SBM Offshore Lands USD 1.55bn for FPSO Cidade de Saquarema

first_imgzoom Dutch supplier of floating oil platforms SBM Offshore N.V. has secured USD 1.55 billion to finance the construction of FPSO Cidade de Saquarema, the largest project financing in the company’s history.Project financing was secured by a consortium of sixteen international banks with insurance cover from four Export Credit Agencies (ECA): Atradius Dutch State Business N.V. (Atradius), Nippon Export and Investment Insurance (NEXI), Servizi Assicurativi del Commercio Estero S.p.A. (SACE) and UK Export Finance (UKEF).FPSO Cidade de Saquarema is owned and operated by a joint venture owned by affiliated companies of SBM Offshore (56%), Mitsubishi Corporation (20%), Nippon Yusen Kabushiki Kaisha (19%), and Queiroz Galvão Óleo e Gás S.A. (5%).The vessel has processing capacity of up to 150,000 barrels of crude oil and 6 million cubic meters of gas per day, and storage capacity of approximately 1.6 million barrels of crude oil. The joint venture will own and operate the vessel on a 20-year charter service for Tupi B.V.Combined with the USD 1.45 billion project financing of FPSO Cidade de Maricá secured in July 2014, the latest financing agreement pushes the financing for two sister units destined for the Lula field in the pre-salt province offshore Brazil to USD 3 billion .BM-S-11 block is under concession to a consortium comprised of Petrobras (65%), BG E&P Brasil Ltda. (25%), and Petrogal Brasil S.A. (10%).FPSOs Cidade de Maricà and Cidade de Saquarema are expected to be delivered by end 2015 and early 2016, respectively.last_img read more

World No Tobacco Day targets habit that breaks hearts – WHO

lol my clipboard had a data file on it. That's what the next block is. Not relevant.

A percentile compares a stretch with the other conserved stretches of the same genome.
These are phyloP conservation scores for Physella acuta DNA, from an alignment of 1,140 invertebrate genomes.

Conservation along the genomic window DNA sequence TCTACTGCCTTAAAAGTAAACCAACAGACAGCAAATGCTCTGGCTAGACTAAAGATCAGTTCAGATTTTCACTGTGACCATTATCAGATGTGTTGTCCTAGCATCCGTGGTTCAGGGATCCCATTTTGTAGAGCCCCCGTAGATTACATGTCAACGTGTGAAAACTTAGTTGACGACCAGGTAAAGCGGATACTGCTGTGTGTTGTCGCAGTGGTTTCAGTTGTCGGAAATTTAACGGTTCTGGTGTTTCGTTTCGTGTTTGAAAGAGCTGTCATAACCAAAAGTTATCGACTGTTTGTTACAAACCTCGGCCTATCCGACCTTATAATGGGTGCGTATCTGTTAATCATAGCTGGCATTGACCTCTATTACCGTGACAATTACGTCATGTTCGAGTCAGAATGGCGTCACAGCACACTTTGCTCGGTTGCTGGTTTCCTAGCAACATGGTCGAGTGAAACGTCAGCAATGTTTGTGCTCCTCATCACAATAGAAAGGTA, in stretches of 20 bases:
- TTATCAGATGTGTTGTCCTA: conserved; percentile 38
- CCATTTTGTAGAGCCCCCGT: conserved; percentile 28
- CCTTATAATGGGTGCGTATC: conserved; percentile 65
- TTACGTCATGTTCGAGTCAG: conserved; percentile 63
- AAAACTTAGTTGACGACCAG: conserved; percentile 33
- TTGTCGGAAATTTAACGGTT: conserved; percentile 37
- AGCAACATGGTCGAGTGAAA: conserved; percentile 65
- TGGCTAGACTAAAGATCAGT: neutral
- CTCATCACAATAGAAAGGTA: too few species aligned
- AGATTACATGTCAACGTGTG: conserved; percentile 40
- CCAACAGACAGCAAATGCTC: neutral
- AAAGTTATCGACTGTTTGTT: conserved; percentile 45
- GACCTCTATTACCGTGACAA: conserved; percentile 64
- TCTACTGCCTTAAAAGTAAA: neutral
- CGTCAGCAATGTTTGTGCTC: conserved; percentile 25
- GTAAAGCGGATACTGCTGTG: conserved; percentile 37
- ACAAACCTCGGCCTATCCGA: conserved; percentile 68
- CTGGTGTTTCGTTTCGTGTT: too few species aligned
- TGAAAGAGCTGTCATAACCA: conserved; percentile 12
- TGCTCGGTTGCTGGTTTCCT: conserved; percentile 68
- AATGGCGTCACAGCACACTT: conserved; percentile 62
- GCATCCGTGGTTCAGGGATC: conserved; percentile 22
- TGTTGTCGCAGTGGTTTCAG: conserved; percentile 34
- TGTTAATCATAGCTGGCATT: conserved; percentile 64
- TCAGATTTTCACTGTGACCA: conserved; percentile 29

Commenting on efforts to encourage people to quit, the UN health expert warned that only around 12 per cent countries are on track to meet global targets to reduce by one-third the number of people dying from non-communicable diseases by 2030, as part of the Sustainable Development Goals agenda.In a bid to promote heart health, the WHO wants every one of its 194 Member States to implement a series of increasingly strict tobacco control measures.These include making indoor public and workplaces smoke-free and insisting that tobacco packaging carries warnings that demonstrate the health risks for users.“The good news is that these deaths are preventable and we know what needs to be done,” Dr. Bettcher said.He named Ireland and Uruguay as countries which had achieved the highest level of tobacco control before adding that since 2007, the number of people around the world to have benefited from these measures has more than quadrupled, from one billion to five billion. Coinciding with World No Tobacco Day 2018, observed each 31 May, the World Health Organization (WHO) is warning that tobacco use and exposure to second hand smoke are “major causes” of cardiovascular disease, contributing to three million deaths a year.The lack of awareness about the risks of tobacco use, is most common in low- and middle-income countries, according to WHO’s Global Report on Trends in Prevalence of Tobacco Smoking 2000-2025.The good news is that these deaths are preventable and we know what needs to be done – Dr. Douglas Bettcher (WHO)In China, for example, more than six out of 10 people are unaware that smoking can cause a heart attack.In India and Indonesia, meanwhile, more than half of all adults do not know that the habit can lead to a stroke.Dr. Douglas Bettcher, Director, Department for the Prevention of Noncommunicable Diseases at WHO, told journalists in Geneva that tobacco use is falling globally but it still kills more than seven million people a year.Progress is uneven in protecting consumers from the tobacco industry, Dr. Bettcher added, explaining that higher income countries are making “faster progress” than their poorer counterparts at protecting consumers, partly owing to stronger regulations.Latest data from the WHO report indicates that there are around 1.1 billion smokers in the world today – the same number as at the turn of the century.Despite the apparent lack of progress in tackling the total number of smokers, the report highlights that only one in five people smoke today, compared to more than one in four, 18 years ago. This decline is masked by the world’s growing population, Dr. Bettcher said. read more